Going down into the drops = shifting your cycling position in an attempt to relieve pain from your aching back caused by your expanding gut.

Grimpeur = French word used to describe anyone skinnier than the fat person saying it.

Hammerfest = any ride longer than 20 mins with an average speed of more than 28km’s/hr.

Hard man = any Pro who raced prior to 1992.

Hunger flat = that 10 minute time period since you last stuffed a pastry in your mouth.

LBS = a difficult-to-get-to retail establishment, where you overpay at a factor of three for stuff you can otherwise get on the net, just so you can be made to feel inadequate by a surly guy who would rather be riding anyway.

Look = a once great bike, but now the bicycle equivalent of a middle-aged divorcee in a too-short dress who drinks too much and starts hanging all over you in a bar.

Lugs = the big stupid guys you ride with every weekend.

Monocoque = a single male with an unhealthy and unnatural interest in carbon fibre technology.

Paceline = line of people all sucking each other’s wheel, but because it’s in a race it’s called a “paceline…”

Pista = a sticker which adds $1,000 to a bike’s value on eBay (see ‘Fixie’).

Power Band = a small piece of cheap rubber jewellery sold for $50.

Power Meter = a $3,000 piece of handlebar jewellery that tells you what you already know, that you’re slow.

Pro (verb, ie. to “look Pro”) = the act of achieving cycling fashionista status (for tips, see here – http://www.cyclingtipsblog.com/2009/11/how-to-dress-pro/)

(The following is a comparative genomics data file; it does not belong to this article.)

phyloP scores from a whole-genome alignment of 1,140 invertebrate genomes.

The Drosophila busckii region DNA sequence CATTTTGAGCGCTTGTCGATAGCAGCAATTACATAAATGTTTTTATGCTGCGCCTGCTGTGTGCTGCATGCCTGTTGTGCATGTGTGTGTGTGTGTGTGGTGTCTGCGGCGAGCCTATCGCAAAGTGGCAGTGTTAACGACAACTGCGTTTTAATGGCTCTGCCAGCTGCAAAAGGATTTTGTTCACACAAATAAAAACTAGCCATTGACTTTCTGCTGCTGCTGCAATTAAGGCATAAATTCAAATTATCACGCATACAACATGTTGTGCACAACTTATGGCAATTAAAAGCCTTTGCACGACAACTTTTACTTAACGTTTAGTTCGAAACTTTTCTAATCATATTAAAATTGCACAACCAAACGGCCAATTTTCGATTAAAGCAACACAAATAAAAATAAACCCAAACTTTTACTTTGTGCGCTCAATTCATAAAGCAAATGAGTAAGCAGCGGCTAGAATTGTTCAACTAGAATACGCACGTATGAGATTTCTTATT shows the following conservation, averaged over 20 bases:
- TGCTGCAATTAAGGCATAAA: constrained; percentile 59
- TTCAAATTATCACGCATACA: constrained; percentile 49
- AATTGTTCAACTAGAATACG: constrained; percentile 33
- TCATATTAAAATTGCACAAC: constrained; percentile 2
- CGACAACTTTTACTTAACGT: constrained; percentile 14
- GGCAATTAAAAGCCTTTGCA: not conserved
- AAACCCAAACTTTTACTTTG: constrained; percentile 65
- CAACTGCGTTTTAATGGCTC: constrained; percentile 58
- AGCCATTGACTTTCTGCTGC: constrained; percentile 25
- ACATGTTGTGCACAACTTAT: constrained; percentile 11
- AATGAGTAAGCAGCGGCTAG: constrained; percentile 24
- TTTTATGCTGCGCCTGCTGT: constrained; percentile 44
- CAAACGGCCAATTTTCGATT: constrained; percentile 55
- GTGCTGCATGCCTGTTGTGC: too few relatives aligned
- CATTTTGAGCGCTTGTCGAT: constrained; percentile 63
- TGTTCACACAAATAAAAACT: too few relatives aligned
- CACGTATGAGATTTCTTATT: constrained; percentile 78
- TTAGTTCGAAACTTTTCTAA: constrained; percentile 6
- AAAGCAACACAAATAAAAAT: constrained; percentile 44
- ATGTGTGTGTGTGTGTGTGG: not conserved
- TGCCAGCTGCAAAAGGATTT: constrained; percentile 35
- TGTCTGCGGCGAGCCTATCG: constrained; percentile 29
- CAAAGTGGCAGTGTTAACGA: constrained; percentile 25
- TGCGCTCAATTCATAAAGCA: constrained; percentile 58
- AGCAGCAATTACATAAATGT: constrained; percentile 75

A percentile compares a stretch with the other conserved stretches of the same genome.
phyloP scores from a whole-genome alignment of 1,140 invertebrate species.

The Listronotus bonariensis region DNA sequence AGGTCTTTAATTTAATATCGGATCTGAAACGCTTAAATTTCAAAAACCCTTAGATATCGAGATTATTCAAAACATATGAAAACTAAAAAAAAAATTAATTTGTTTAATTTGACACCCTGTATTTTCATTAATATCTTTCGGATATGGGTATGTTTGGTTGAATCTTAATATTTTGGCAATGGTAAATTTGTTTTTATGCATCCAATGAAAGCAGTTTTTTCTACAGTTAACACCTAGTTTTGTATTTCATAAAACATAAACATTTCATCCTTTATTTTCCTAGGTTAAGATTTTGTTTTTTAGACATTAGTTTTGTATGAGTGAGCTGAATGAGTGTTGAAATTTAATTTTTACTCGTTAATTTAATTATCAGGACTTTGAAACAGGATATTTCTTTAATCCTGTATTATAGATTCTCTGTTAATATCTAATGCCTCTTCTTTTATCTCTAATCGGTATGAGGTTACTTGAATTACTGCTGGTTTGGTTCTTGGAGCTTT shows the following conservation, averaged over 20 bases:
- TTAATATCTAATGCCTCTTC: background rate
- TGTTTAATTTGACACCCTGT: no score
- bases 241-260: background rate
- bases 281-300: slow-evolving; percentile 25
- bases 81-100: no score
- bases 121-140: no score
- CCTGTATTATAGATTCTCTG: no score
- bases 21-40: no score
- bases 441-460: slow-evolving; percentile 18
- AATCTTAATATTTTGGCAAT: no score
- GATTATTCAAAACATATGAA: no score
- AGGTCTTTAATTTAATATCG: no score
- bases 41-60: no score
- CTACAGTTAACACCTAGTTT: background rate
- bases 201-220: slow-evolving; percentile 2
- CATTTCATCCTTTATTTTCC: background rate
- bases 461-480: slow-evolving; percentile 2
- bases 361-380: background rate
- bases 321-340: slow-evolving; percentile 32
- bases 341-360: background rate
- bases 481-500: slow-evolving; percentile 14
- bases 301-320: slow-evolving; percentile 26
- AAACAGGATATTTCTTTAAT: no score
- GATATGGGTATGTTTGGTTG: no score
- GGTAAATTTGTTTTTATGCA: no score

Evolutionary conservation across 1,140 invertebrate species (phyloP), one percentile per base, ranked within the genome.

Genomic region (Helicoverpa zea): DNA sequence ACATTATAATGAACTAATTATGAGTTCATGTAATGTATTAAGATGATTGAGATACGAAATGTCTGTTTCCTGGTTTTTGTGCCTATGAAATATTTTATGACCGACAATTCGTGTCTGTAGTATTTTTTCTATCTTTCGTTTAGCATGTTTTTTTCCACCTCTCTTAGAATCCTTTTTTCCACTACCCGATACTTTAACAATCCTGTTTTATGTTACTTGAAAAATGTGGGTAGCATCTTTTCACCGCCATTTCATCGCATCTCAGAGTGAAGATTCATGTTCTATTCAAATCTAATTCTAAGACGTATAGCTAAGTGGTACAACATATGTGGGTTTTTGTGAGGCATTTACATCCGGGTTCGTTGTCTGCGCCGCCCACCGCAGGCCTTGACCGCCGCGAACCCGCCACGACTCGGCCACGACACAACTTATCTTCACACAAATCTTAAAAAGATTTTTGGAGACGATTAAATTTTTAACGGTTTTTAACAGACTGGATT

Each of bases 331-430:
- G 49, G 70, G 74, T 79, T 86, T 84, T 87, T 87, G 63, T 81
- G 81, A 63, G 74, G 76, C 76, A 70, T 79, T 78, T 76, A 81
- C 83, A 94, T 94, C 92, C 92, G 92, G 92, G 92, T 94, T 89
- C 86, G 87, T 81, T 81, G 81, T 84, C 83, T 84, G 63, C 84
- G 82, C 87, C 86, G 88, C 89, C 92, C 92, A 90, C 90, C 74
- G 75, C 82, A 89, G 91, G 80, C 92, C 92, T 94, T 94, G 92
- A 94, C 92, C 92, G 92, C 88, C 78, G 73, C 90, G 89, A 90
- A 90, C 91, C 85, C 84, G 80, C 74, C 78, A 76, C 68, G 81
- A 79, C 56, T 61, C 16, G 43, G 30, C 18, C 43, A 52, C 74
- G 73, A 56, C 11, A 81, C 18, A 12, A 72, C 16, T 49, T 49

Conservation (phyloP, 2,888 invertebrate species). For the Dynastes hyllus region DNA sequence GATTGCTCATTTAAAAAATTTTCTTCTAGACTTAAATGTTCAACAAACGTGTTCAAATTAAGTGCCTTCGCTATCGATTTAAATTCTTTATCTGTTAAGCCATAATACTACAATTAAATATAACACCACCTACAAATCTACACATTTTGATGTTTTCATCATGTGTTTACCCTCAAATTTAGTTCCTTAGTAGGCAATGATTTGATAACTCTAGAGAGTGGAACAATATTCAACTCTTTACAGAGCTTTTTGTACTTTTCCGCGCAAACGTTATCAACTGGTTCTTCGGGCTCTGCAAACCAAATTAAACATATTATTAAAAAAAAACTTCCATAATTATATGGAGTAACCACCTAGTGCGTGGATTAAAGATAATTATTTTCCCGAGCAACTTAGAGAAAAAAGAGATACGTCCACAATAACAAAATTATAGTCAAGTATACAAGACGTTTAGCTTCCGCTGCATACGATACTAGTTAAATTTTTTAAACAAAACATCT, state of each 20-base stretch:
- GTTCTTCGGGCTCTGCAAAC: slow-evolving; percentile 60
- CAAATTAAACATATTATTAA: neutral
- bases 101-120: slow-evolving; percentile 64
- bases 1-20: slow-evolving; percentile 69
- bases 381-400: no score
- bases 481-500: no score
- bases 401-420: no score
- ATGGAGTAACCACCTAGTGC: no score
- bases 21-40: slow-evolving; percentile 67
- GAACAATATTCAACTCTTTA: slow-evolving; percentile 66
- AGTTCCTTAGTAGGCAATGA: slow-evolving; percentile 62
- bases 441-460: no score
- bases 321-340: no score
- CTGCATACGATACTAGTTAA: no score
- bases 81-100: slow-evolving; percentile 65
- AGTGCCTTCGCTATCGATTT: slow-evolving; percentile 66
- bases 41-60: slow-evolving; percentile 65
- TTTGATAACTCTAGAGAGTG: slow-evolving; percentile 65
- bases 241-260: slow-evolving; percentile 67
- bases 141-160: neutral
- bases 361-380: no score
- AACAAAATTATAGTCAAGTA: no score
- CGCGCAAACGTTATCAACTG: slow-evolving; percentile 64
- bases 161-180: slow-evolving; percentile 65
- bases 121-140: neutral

Radio Shack = a special Masters category team created for ageing Pro’s.

Recovery ride = any ride where you’re not pulling big turns on the front or where you have been busted wheel-sucking.

Rickshaw (Mark) = a two wheel vehicle used to carry short grumpy English tourists to the front of a race.

Rigid front end and excellent stability” = bike speak for “I didn’t fall off on my 2km tootel down to the pub on this one”.

Rouleur = anyone bigger than you, who can ride better than you.

Serotta = an expensive Italian bike only able to be sold to dentists.

SRAM Red = God’s way of telling you that you are spending too much on a hobby.

The Tour (as in “Yeh, I did the Tour”) = paying someone $6,000 to book your hotels, drive around for a week, riding a little in between, while consuming three times your body weight in cheese and chocolate, and watching a race on TV in a crowded French bar that stinks of BO and smoke, that you could otherwise have seen far better at home on your couch.

UCI = a local voluntary bicycle advocacy group that hands out race numbers.

Vertically compliant = a term used by fat bike reviewers to sound like they rode it. Means nothing.

Vino = a small, white, hairless beast known to take the blood from his prey after killing them.

Watts = specific scientific measurement of how weak you really are (see ‘Power Meter’).

Zabel (verb, to “do a Zabel”) = to celebrate too early. They make a nasal spray for that, apparently.